Pre-orders of the Writing Bloc anthology are officially available now! As a treat, I’m offering my readers a sneak peek of my story, “Aspirant.”
Let me know what you think and make sure to reserve your copy before the price goes up January 1!
“Sister Trái đất thơm, will you create the Facebook page for our young retreatants?” Sister Yêu asked in her calm Vietnamese accent.
“Of course,” Sister Trái đất thơm said. She had received the name, which meant “Fragrant Earth” when she’d accepted the mindfulness trainings. The other sisters, mostly Vietnamese, had oohed and ahhed over her new name, but the young woman had been slightly disappointed. Her native language was English, and “fragrant” didn’t necessarily have good connotations. “Fragrant Earth” made her think of the landfill down the street from her family home in Victorville, a city of about 120,000 in what felt like the middle of nowhere, Southern California. The other sisters had gotten names that meant things like “Open Heart” and “Pure Soul.” She wasn’t sure why the Elder nuns thought she was some smelly dirt.
Sister Trái đất thơm looked around at the room full of young people, all ages 18-30, who had come for the monastery’s annual young adult retreat, and smiled back at their smiling faces. Even to these people, who had chosen to come to a five-day mindfulness retreat, she knew she was a freak—though she was 22, she was most certainly not one of them. They saw her as something cute and quaint— like a little mouse— something to be taken care of and to gain wisdom from. Like a little Yoda or something. She knew. It was the same way she had seen the monastics when she’d first arrived.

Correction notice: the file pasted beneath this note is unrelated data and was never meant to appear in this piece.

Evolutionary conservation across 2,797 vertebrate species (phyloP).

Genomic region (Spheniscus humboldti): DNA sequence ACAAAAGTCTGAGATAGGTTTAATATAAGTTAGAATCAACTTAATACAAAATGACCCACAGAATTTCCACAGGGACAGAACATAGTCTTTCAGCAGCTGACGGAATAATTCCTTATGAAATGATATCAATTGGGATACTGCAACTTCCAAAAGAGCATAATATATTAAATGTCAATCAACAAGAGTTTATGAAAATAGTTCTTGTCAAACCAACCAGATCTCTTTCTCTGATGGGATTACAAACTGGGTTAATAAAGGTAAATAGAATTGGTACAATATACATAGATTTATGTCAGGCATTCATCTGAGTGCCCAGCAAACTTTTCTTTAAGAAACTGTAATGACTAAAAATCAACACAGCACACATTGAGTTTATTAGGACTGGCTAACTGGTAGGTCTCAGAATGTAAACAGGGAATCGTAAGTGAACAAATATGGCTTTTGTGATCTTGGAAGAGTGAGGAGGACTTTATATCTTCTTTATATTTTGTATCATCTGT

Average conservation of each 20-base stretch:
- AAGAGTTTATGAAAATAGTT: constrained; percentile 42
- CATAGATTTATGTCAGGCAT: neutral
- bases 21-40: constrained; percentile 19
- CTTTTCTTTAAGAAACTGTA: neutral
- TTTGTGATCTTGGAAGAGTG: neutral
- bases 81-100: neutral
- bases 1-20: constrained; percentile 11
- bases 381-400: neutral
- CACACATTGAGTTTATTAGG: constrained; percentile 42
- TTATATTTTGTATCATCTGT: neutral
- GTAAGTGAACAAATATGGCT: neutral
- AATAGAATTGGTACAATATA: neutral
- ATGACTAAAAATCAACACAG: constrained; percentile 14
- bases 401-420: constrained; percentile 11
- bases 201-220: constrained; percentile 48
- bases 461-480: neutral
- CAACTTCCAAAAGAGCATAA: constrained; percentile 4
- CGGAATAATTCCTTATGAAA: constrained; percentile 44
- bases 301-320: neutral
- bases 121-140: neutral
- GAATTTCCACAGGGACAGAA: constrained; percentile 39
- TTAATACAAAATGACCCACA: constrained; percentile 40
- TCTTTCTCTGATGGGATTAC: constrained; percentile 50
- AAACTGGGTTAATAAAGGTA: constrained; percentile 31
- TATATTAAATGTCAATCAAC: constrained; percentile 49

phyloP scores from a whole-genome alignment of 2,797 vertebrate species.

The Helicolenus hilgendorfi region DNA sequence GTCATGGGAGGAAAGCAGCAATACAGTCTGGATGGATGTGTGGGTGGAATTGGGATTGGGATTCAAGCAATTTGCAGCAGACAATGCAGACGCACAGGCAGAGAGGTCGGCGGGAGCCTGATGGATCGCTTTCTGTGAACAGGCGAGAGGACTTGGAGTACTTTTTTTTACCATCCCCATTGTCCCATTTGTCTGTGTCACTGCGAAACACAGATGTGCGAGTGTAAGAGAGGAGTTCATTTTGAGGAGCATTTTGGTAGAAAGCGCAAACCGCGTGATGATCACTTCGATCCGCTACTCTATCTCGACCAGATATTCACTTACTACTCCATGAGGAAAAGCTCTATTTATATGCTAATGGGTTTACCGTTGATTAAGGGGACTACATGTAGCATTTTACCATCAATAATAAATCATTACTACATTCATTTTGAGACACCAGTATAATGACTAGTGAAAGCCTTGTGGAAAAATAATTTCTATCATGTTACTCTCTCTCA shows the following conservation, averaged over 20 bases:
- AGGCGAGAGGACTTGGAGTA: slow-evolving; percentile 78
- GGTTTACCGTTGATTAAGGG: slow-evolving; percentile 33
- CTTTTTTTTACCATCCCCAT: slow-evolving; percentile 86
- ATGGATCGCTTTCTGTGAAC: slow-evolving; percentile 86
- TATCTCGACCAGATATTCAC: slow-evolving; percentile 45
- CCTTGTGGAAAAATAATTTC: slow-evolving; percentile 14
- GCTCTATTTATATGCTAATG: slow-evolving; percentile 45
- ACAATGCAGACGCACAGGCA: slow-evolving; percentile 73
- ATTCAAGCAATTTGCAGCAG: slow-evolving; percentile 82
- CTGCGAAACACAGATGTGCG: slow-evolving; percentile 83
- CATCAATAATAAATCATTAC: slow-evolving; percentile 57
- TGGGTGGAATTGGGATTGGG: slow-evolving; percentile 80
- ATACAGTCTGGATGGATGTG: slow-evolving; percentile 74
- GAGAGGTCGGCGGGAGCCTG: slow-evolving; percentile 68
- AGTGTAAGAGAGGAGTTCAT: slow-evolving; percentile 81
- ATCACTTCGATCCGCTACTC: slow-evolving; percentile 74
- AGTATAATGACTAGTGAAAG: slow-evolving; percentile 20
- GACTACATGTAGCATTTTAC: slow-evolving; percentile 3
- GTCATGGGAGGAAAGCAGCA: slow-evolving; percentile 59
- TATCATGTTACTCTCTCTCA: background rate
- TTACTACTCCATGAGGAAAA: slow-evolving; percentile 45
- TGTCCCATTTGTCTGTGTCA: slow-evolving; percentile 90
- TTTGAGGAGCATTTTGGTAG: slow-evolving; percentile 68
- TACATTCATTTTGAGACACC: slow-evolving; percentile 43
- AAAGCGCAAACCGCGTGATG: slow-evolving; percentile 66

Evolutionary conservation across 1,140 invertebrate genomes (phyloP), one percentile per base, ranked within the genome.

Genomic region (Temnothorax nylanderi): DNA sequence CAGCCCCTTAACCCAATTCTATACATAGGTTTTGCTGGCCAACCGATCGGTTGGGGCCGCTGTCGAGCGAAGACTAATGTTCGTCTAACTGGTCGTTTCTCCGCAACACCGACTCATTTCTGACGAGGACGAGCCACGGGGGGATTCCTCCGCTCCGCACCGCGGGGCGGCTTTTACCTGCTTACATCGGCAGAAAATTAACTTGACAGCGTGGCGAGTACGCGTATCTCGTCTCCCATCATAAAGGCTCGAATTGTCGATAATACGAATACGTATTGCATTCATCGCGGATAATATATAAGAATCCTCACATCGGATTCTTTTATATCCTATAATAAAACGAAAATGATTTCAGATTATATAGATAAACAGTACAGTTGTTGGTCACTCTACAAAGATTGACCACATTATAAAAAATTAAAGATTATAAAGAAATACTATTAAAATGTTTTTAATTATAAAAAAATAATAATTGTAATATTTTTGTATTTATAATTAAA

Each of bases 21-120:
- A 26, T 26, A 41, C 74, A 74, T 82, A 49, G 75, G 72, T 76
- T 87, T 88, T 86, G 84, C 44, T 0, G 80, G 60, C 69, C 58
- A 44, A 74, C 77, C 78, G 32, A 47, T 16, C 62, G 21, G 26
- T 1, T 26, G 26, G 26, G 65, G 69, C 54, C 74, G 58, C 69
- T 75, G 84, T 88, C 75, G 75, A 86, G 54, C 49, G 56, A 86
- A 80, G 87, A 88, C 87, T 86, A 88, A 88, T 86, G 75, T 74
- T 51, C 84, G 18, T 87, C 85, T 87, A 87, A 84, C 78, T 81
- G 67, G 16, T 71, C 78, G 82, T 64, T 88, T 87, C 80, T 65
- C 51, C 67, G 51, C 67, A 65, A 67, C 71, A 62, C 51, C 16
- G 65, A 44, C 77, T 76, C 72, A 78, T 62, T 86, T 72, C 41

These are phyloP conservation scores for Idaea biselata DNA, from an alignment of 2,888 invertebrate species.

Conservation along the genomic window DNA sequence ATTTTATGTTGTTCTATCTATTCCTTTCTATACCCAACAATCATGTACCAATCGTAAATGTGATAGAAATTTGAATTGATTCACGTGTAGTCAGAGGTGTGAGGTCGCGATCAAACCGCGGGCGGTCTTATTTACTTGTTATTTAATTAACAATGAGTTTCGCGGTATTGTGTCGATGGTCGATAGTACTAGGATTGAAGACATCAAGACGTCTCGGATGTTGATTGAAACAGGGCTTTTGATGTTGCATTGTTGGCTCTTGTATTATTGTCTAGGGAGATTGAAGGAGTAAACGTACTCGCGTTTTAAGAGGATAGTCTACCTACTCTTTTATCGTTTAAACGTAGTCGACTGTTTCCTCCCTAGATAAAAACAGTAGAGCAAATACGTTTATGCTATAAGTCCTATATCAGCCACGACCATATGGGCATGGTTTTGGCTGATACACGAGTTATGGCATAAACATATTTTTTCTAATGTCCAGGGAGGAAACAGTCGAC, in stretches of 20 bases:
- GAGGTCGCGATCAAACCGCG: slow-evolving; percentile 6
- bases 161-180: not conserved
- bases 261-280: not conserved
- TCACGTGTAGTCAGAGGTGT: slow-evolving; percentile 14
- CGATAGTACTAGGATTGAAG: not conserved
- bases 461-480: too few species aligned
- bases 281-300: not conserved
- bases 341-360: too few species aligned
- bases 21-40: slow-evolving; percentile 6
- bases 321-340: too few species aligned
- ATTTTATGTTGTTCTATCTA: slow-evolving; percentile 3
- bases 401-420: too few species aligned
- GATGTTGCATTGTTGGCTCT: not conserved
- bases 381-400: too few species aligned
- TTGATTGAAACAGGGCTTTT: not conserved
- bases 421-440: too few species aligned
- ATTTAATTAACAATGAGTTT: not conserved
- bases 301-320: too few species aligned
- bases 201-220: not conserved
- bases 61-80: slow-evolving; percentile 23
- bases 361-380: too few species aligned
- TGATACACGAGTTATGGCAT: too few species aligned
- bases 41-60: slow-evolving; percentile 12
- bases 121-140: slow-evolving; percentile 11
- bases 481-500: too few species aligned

“Thank you, Sister,” Sister Yêu bowed to her, then turned back to the retreat goers. “In this way, you will be able to remain connected to each other, and, we hope, to your practice. When you use Facebook, you will be able to take a mindful breath and say to yourself, ‘My dear, breathe. You are online.” Sister Trái đất thơm smiled slightly, remembering how lame the mantra had sounded when she’d first heard it.
“Will you add me as a friend?” Aaron asked. He was tan and muscular and his scent was oddly familiar and attractive. Though he was from San Diego, he felt very East Coast to Sister Trái đất thơm— no-nonsense, tough but kind, a dry sense of humor.
“I will,” Sister Trái đất thơm said and smiled. She reached a hand up to feel her bald head, then recentered herself in the moment, noticing her feelings. She was attracted to Aaron— she had been all week. She could imagine his arms around her. He was so genuinely interested in what she had to say. She realized she was flirting— something she hadn’t done since she’d begun the ordination process six months ago by submitting her letter of intent.
The feelings of guilt, of shame, swept over her immediately. “This is how you ended up getting raped,” she heard a small familiar voice in her head say. She was proud that a louder voice— the one she had been nurturing since she’d come to the monastery said, “It’s just a thought, Julie. Thoughts aren’t facts. You’re thinking.”
Aaron smiled at her. “Awesome!” he said. “I’ll look forward to it.” He paused and laughed. “I mean, I’ll do my best to be in the present moment. But I’ll be happy when you find me!”
Sister Trái đất thơm laughed too. He saw her as a person, not some sage. He could tell she was a regular person who had just decided to come here and do this. Maybe he could imagine her with hair.